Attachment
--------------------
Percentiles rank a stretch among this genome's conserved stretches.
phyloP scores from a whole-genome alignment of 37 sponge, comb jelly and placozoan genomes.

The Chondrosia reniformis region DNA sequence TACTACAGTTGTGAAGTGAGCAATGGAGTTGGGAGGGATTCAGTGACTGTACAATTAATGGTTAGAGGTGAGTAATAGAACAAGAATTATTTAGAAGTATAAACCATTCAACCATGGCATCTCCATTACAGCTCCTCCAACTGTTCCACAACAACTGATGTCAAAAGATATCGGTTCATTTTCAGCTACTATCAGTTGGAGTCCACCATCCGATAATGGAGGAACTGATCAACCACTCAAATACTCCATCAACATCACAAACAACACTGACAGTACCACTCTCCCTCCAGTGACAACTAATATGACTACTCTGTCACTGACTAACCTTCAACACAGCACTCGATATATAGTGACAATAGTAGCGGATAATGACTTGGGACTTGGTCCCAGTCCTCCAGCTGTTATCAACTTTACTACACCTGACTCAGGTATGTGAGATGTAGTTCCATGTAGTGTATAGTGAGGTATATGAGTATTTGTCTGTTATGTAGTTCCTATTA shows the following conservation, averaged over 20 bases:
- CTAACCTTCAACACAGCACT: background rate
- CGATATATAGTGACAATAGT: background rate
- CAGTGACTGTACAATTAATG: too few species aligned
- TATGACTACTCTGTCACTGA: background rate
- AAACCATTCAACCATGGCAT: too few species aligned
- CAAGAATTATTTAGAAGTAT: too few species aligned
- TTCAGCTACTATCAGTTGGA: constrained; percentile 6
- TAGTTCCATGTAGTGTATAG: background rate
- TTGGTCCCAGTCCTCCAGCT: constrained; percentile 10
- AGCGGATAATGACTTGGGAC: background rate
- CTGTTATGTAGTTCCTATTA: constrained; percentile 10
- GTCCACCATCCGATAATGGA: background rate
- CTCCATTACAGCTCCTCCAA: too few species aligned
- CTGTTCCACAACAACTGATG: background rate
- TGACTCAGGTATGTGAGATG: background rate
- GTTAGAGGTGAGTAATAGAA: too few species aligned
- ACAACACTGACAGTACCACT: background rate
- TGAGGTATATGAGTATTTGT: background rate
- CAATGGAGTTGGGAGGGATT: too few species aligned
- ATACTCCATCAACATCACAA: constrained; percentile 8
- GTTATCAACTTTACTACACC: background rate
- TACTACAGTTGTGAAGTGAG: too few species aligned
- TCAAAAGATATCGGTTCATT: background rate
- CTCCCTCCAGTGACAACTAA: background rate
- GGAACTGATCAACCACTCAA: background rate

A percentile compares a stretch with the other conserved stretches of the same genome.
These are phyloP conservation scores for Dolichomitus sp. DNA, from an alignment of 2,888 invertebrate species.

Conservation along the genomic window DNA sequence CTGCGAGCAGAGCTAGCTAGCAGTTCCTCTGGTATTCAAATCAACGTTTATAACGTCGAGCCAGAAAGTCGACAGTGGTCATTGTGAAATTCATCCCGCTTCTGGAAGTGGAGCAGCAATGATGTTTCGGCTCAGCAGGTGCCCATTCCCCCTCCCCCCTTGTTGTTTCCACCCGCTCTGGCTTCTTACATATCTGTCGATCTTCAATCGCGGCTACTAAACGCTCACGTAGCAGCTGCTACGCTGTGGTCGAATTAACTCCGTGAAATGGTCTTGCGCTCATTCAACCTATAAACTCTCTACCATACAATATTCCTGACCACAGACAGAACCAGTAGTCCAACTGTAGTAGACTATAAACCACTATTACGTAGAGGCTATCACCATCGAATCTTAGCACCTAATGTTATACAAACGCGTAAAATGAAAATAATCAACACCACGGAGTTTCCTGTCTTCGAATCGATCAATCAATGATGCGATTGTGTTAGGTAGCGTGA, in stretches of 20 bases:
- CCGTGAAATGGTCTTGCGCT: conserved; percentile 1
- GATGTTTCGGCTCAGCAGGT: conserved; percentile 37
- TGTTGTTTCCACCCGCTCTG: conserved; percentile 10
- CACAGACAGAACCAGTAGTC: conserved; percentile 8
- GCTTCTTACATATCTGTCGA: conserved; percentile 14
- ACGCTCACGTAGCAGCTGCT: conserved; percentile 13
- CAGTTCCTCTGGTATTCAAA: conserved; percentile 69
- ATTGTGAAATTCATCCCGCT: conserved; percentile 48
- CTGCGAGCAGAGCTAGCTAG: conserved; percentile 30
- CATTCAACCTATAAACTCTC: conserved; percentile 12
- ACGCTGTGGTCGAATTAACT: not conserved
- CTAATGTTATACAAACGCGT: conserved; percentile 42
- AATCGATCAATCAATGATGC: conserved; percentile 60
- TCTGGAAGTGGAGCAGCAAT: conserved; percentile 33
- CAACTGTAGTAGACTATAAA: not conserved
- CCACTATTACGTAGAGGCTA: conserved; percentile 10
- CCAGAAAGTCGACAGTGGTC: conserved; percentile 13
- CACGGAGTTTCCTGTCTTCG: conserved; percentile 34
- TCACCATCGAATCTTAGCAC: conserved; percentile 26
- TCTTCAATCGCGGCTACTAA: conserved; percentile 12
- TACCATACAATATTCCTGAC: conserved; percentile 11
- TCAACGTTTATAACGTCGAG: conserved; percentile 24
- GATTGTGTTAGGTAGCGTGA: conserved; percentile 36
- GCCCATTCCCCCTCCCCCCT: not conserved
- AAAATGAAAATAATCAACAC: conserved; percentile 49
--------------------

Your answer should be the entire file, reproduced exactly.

Percentiles rank a stretch among this genome's conserved stretches.
phyloP scores from a whole-genome alignment of 37 sponge, comb jelly and placozoan genomes.

The Chondrosia reniformis region DNA sequence TACTACAGTTGTGAAGTGAGCAATGGAGTTGGGAGGGATTCAGTGACTGTACAATTAATGGTTAGAGGTGAGTAATAGAACAAGAATTATTTAGAAGTATAAACCATTCAACCATGGCATCTCCATTACAGCTCCTCCAACTGTTCCACAACAACTGATGTCAAAAGATATCGGTTCATTTTCAGCTACTATCAGTTGGAGTCCACCATCCGATAATGGAGGAACTGATCAACCACTCAAATACTCCATCAACATCACAAACAACACTGACAGTACCACTCTCCCTCCAGTGACAACTAATATGACTACTCTGTCACTGACTAACCTTCAACACAGCACTCGATATATAGTGACAATAGTAGCGGATAATGACTTGGGACTTGGTCCCAGTCCTCCAGCTGTTATCAACTTTACTACACCTGACTCAGGTATGTGAGATGTAGTTCCATGTAGTGTATAGTGAGGTATATGAGTATTTGTCTGTTATGTAGTTCCTATTA shows the following conservation, averaged over 20 bases:
- CTAACCTTCAACACAGCACT: background rate
- CGATATATAGTGACAATAGT: background rate
- CAGTGACTGTACAATTAATG: too few species aligned
- TATGACTACTCTGTCACTGA: background rate
- AAACCATTCAACCATGGCAT: too few species aligned
- CAAGAATTATTTAGAAGTAT: too few species aligned
- TTCAGCTACTATCAGTTGGA: constrained; percentile 6
- TAGTTCCATGTAGTGTATAG: background rate
- TTGGTCCCAGTCCTCCAGCT: constrained; percentile 10
- AGCGGATAATGACTTGGGAC: background rate
- CTGTTATGTAGTTCCTATTA: constrained; percentile 10
- GTCCACCATCCGATAATGGA: background rate
- CTCCATTACAGCTCCTCCAA: too few species aligned
- CTGTTCCACAACAACTGATG: background rate
- TGACTCAGGTATGTGAGATG: background rate
- GTTAGAGGTGAGTAATAGAA: too few species aligned
- ACAACACTGACAGTACCACT: background rate
- TGAGGTATATGAGTATTTGT: background rate
- CAATGGAGTTGGGAGGGATT: too few species aligned
- ATACTCCATCAACATCACAA: constrained; percentile 8
- GTTATCAACTTTACTACACC: background rate
- TACTACAGTTGTGAAGTGAG: too few species aligned
- TCAAAAGATATCGGTTCATT: background rate
- CTCCCTCCAGTGACAACTAA: background rate
- GGAACTGATCAACCACTCAA: background rate

A percentile compares a stretch with the other conserved stretches of the same genome.
These are phyloP conservation scores for Dolichomitus sp. DNA, from an alignment of 2,888 invertebrate species.

Conservation along the genomic window DNA sequence CTGCGAGCAGAGCTAGCTAGCAGTTCCTCTGGTATTCAAATCAACGTTTATAACGTCGAGCCAGAAAGTCGACAGTGGTCATTGTGAAATTCATCCCGCTTCTGGAAGTGGAGCAGCAATGATGTTTCGGCTCAGCAGGTGCCCATTCCCCCTCCCCCCTTGTTGTTTCCACCCGCTCTGGCTTCTTACATATCTGTCGATCTTCAATCGCGGCTACTAAACGCTCACGTAGCAGCTGCTACGCTGTGGTCGAATTAACTCCGTGAAATGGTCTTGCGCTCATTCAACCTATAAACTCTCTACCATACAATATTCCTGACCACAGACAGAACCAGTAGTCCAACTGTAGTAGACTATAAACCACTATTACGTAGAGGCTATCACCATCGAATCTTAGCACCTAATGTTATACAAACGCGTAAAATGAAAATAATCAACACCACGGAGTTTCCTGTCTTCGAATCGATCAATCAATGATGCGATTGTGTTAGGTAGCGTGA, in stretches of 20 bases:
- CCGTGAAATGGTCTTGCGCT: conserved; percentile 1
- GATGTTTCGGCTCAGCAGGT: conserved; percentile 37
- TGTTGTTTCCACCCGCTCTG: conserved; percentile 10
- CACAGACAGAACCAGTAGTC: conserved; percentile 8
- GCTTCTTACATATCTGTCGA: conserved; percentile 14
- ACGCTCACGTAGCAGCTGCT: conserved; percentile 13
- CAGTTCCTCTGGTATTCAAA: conserved; percentile 69
- ATTGTGAAATTCATCCCGCT: conserved; percentile 48
- CTGCGAGCAGAGCTAGCTAG: conserved; percentile 30
- CATTCAACCTATAAACTCTC: conserved; percentile 12
- ACGCTGTGGTCGAATTAACT: not conserved
- CTAATGTTATACAAACGCGT: conserved; percentile 42
- AATCGATCAATCAATGATGC: conserved; percentile 60
- TCTGGAAGTGGAGCAGCAAT: conserved; percentile 33
- CAACTGTAGTAGACTATAAA: not conserved
- CCACTATTACGTAGAGGCTA: conserved; percentile 10
- CCAGAAAGTCGACAGTGGTC: conserved; percentile 13
- CACGGAGTTTCCTGTCTTCG: conserved; percentile 34
- TCACCATCGAATCTTAGCAC: conserved; percentile 26
- TCTTCAATCGCGGCTACTAA: conserved; percentile 12
- TACCATACAATATTCCTGAC: conserved; percentile 11
- TCAACGTTTATAACGTCGAG: conserved; percentile 24
- GATTGTGTTAGGTAGCGTGA: conserved; percentile 36
- GCCCATTCCCCCTCCCCCCT: not conserved
- AAAATGAAAATAATCAACAC: conserved; percentile 49